About Us

 

What is the purpose of Literacy Victoria?

 

Literacy Victoria (LV) helps adult learners improve their reading, writing, math, computer, and other essential skills.  All of our learner services are free of charge. Having low literacy skills truly affects almost every aspect of a person's life, and LV serves some of the most marginalized members of our society. Many of our clients include those lacking sufficient skills to enjoy life fully and/or function effectively in the economy through full or part-time employment.  LV does not act as an 'English as a Second Language' service, nor does it serve the needs of those under 18 years of age.

 

Read all about our mission, vision, and values here , and see a list of our current board members here.

 

As visitors, we give thanks to the Coast Salish people for allowing us to live and work within their traditional territories.

 

How do LV programs work?

LV clients meet with tutors, usually one-to-one, and are supported in achieving stronger literacy and essential skills. Clients and tutors meet at a mutually agreed upon time in a public setting. Many decide to meet at the LV centre on Yates Street, generally once or twice a week.  The centre has a computer lab and library of useful materials at graded levels of difficulty.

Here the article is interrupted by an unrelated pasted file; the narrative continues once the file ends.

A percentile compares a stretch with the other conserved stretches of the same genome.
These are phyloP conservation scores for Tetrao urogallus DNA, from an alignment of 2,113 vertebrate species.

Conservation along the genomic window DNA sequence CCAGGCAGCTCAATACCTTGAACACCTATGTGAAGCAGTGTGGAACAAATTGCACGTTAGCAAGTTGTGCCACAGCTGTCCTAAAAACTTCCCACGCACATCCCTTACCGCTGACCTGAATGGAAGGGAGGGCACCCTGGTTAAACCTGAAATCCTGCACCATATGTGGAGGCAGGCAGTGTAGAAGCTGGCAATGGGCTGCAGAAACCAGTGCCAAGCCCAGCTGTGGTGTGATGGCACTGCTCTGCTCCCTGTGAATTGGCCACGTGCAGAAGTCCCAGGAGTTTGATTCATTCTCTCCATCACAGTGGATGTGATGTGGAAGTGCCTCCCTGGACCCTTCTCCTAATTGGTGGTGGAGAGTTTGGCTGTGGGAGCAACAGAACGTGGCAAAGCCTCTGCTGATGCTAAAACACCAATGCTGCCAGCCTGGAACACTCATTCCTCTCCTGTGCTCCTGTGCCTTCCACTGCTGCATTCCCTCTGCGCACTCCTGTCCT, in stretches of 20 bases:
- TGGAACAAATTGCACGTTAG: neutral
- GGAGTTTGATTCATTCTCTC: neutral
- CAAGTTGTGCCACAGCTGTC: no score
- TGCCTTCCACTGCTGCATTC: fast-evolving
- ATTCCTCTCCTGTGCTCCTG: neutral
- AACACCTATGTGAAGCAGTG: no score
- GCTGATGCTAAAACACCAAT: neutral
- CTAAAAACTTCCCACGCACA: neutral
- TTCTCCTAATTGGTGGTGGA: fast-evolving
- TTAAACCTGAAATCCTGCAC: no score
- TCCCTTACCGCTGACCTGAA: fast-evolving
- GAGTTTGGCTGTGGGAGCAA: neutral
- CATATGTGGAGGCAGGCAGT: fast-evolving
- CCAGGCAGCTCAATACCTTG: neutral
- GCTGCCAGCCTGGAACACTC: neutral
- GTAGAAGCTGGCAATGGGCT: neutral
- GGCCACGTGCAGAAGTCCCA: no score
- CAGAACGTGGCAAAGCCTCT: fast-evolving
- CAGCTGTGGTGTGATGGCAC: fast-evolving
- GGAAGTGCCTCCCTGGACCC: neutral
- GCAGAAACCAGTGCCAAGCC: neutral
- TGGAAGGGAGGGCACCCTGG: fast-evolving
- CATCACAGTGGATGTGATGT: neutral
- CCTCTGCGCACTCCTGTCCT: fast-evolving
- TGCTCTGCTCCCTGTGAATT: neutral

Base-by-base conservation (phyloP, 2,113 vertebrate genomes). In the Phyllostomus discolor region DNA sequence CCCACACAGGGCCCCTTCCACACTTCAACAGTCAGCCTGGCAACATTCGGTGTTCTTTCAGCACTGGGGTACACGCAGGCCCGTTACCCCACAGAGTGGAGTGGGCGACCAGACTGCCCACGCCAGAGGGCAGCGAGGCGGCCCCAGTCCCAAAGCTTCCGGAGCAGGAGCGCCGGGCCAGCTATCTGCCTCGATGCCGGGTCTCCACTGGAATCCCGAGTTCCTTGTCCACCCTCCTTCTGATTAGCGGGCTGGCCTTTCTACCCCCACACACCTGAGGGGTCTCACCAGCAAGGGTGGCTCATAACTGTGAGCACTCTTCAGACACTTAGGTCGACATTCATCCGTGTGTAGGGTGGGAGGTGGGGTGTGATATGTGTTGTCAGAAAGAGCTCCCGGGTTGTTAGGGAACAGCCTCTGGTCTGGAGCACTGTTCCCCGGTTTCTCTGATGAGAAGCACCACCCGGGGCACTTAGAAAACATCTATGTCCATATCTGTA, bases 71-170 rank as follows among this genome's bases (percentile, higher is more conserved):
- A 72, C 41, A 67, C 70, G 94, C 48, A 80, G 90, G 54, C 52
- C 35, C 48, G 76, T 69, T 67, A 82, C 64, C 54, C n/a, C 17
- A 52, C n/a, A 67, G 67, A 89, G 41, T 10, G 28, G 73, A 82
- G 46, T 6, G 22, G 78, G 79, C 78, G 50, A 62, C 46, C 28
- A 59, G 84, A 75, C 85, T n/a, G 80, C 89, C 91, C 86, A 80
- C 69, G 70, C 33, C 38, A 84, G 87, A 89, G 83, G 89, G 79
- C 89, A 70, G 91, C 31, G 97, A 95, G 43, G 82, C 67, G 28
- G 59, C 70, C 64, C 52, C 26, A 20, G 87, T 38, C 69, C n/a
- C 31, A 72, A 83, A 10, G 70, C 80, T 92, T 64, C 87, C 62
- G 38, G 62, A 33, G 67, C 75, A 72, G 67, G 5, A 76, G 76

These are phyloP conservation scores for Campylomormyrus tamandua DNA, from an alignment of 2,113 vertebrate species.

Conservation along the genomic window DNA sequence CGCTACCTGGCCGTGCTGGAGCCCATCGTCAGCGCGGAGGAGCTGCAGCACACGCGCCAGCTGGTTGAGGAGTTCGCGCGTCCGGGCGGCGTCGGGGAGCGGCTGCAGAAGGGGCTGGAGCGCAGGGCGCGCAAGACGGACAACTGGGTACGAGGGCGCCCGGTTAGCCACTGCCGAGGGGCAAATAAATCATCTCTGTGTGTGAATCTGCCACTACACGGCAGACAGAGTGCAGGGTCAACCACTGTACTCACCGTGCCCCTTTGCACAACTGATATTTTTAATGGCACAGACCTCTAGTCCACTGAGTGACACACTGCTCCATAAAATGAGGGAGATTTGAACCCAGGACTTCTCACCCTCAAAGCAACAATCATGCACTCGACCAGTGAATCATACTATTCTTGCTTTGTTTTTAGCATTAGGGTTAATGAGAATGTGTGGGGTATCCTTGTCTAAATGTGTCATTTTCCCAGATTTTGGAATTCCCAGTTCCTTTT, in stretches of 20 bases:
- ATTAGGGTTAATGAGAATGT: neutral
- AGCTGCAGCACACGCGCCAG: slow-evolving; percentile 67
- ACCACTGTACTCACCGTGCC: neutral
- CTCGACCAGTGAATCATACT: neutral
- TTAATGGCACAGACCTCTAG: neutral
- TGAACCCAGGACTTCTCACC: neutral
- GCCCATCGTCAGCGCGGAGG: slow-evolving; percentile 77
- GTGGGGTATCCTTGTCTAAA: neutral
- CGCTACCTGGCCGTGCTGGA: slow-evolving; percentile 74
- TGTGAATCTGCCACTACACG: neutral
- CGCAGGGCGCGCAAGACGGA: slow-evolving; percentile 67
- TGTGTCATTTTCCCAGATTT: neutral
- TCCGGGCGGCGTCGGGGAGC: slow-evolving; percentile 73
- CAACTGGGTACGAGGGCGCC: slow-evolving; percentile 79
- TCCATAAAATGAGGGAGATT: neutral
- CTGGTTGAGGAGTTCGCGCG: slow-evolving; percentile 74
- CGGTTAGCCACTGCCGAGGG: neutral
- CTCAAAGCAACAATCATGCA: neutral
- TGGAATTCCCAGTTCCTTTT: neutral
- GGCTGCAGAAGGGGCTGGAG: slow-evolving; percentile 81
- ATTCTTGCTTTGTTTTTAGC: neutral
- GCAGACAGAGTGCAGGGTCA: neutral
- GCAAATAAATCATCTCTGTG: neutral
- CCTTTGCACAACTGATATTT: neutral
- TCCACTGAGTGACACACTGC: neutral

Our tutors also travel to various other community partner sites as part of our Outreach Program. These sites include the Sandy Merriman House, the Victoria Native Friendship Centre, Our Place, the Cool Aid Society, Aids Vancouver Island, the James Bay Community Project, and the Wilkinson Road Correctional Centre (VIRCC). There is also a Bookmobile, which delivers upward of 6,000 free books annually to these sites.

 

 

How many people are involved in LV’s programs?

There are currently approximately 175 volunteers, who tutor 85 people in the Learners’ Network Program, and over 200 more via our Outreach Program.

 

Who pays for this service?

All programs are free to the clients. The cost of running LV is supported by grants from The Ministry of Advanced Education, the Victoria Foundation, the United Way, the Times Colonist Raise-a-Reader program, the BC Gaming Directorate, and fundraising by LV itself, among others. The largest fundraising effort is an annual Spring gala at the Belfry Theatre. The gala is named in honour of Peter Gzowski, who was an ardent supporter of adult literacy in Canada.

 

Are there similar agencies in Victoria?

 

Literacy Victoria is unique in the Greater Victoria area.  It is the only organization committed to providing free learning services to adults, supported by a large group of dedicated volunteer tutors that LV recruits, trains, and supports.  

 

 

 

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